Generally speaking, the primary roads through the backcountry of the Swell seemed to be in pretty good shape - not too rough, not all that washboarded. It was about 100km / 60 miles of generally-southward driving before we neared the Temple Mountain area, at the southeastern fringe of the Swell.
Initially, as we crossed through the center of the Swell, we had gone backwards in time through geologic strata. Now, as we neared another edge [of the Swell], we began to move forward into new strata again (driving through The Swell is like driving across the top of a huge shaved-off onion). Forward we went into ruddy, red-colored rocks and soil. In the distance, the very church-like Temple Mountain reared its twin-spired top above the horizon. That meant we were getting close to our destination - the BLM Temple Mountain Campground.
Temple Mountain Campground
Setting up at Temple Mountain
Like many BLM-run campgrounds, the Temple Mountain Campground was free, and first-come, first-served. The layout was simple: a very large open parking area with two sturdy outhouses at either end, a few picnic tables scattered around the perimiter of the parking area, and then various flattish spots in the terrain just beyond. The parking was spacious enough and large enough that campers with RVs could just set up in the lot. Tenters (like us) would park their cars roughly adjacent to whatever flat tent spots looked appealing. It wasn't the beautifully-manicured, tended and hosted campground of a state or national park, but it was more than serviceable, and the presence of a toilet and a table are a big improvement over nothing at all. And you couldn't really beat the price.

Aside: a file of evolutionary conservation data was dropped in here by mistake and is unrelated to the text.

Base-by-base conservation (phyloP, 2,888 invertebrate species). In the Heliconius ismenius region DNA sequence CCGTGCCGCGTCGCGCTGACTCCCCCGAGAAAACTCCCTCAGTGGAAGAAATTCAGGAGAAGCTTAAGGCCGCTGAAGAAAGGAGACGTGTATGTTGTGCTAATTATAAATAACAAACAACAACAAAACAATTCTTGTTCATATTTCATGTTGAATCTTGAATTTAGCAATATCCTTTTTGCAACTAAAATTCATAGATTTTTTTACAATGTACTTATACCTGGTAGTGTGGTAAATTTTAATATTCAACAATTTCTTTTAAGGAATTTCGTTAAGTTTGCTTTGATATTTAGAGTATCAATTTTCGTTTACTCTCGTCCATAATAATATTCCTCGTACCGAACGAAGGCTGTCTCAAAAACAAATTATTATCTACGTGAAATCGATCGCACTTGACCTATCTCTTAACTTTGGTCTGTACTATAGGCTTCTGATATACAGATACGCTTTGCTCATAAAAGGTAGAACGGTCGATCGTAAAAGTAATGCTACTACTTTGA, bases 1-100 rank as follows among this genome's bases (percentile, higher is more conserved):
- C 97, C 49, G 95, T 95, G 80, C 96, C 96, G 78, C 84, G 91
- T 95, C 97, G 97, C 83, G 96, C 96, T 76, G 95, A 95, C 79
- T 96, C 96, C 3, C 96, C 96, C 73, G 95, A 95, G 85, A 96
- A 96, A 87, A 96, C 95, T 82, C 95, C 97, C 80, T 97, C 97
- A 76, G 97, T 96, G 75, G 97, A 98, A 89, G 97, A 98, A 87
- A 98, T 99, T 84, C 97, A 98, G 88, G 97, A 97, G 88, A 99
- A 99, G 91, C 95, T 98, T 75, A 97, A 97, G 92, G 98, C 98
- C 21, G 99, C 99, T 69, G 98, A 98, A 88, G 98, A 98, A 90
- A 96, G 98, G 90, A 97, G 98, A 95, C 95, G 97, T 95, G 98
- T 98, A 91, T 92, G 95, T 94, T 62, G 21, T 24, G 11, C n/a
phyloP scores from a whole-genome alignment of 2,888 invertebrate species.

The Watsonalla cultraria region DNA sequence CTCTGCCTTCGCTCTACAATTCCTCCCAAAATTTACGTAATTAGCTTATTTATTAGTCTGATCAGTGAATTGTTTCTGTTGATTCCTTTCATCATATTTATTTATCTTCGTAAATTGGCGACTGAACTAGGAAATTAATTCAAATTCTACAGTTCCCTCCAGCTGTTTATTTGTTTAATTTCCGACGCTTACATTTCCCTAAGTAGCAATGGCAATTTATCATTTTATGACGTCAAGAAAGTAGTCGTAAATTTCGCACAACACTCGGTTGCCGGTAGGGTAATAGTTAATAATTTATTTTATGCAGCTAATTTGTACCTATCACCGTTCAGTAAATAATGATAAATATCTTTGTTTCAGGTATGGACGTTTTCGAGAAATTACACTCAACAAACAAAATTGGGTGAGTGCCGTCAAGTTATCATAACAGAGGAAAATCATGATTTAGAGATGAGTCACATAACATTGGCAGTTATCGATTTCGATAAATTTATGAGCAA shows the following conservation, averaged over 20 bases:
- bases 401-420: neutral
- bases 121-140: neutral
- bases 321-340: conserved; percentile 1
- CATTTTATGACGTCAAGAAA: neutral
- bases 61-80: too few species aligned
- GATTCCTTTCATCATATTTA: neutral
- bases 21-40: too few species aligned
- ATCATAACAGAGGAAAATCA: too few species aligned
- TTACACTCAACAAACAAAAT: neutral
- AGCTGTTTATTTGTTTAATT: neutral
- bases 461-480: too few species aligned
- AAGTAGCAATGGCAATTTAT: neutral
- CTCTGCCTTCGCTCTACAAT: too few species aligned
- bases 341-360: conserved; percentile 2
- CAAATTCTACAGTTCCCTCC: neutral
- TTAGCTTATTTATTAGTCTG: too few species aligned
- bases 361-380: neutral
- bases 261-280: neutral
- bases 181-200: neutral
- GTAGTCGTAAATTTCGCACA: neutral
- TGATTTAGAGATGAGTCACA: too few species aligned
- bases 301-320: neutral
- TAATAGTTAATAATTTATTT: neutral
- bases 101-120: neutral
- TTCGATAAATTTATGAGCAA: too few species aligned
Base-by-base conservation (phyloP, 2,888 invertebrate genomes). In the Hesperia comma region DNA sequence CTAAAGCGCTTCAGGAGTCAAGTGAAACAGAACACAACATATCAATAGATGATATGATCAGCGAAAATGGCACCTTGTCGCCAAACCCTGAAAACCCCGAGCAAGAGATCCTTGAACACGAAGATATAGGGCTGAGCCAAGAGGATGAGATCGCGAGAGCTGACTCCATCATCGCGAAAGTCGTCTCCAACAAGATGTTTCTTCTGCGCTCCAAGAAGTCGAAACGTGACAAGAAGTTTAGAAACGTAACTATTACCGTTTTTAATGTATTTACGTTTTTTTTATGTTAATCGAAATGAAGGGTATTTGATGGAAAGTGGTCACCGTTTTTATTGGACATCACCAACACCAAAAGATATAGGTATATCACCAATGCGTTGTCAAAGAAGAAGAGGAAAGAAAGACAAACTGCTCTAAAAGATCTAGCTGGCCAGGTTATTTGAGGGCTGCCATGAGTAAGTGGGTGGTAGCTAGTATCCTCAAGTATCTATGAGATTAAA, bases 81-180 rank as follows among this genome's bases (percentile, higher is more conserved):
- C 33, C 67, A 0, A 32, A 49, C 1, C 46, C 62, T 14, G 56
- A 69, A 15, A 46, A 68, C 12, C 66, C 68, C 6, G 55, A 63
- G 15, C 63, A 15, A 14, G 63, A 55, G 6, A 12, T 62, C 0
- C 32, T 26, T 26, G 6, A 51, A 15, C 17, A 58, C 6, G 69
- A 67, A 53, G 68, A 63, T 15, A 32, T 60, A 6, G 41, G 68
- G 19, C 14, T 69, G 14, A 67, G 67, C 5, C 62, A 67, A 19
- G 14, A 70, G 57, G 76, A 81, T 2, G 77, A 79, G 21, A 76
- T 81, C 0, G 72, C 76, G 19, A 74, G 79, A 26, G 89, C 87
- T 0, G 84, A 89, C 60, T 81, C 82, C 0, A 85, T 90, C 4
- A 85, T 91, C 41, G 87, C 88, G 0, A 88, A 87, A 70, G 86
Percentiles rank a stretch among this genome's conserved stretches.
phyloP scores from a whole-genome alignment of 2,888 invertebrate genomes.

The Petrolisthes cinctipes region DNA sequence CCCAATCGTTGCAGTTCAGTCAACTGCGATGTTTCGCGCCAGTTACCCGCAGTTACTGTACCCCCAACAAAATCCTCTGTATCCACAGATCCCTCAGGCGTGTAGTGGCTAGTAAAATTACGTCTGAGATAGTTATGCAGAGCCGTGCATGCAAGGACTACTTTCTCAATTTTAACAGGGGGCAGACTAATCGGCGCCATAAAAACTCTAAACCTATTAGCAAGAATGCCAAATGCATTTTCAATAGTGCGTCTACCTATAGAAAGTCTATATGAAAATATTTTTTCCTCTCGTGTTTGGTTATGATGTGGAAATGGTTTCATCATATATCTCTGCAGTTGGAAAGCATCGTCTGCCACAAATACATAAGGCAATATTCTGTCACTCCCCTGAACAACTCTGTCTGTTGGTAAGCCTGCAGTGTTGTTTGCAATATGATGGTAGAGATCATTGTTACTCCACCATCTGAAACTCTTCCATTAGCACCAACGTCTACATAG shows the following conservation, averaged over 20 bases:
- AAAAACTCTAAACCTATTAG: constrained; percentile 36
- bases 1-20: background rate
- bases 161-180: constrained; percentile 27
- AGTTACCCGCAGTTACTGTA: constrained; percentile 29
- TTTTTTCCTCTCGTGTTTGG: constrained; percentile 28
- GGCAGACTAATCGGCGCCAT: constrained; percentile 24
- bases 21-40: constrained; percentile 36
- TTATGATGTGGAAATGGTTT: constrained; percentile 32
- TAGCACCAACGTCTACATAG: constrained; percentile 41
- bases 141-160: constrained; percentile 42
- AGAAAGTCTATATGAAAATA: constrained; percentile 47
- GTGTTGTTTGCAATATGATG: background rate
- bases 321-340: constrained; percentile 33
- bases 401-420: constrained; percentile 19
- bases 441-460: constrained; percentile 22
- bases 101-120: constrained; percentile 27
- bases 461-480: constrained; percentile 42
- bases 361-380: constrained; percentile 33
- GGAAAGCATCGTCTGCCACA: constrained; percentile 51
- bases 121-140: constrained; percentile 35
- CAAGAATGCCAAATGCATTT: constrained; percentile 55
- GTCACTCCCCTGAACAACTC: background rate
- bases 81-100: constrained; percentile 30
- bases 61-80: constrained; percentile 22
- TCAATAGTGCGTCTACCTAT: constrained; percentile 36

Setting up at Temple Mountain
It was a high-overcast, high-wind sort of afternoon, and it was a bit of a struggle to get everything set up without stuff blowing away. Eventually everybody's portable lodging was in place, and we set about having dinner.
With the late sunset of mid-spring, we had plenty of light left after dinner, and we used that light to do a little bit of exploring near the campground. We discovered a number of interesting things, including the ruins of an old historic homestead, and some mysterious caves high up on a cliff (these turned out to be old abandoned uranium mine shafts, all of which had long since been sealed up).
Exploring Homesteader Ruins
Exploring Old Uranium Mines
Watching the late evening 4x4ers
By 8:00 p.m. a solid dusk had settled over our campground, and our thoughts turned to turning in (for the night). The nature of our somewhat littered free-for-all campground being what it was, though, a couple of very eager 4x4 drivers came roaring by camp around this time, revving and zooming up one of the nearby washes. We watched from a distance as their headlights bobbed around from bouncing over rough terrain at high speed. We traced them crawling up along steep little jeep paths in the nearby hills, eventually losing sight of them as they dwindled into the distance.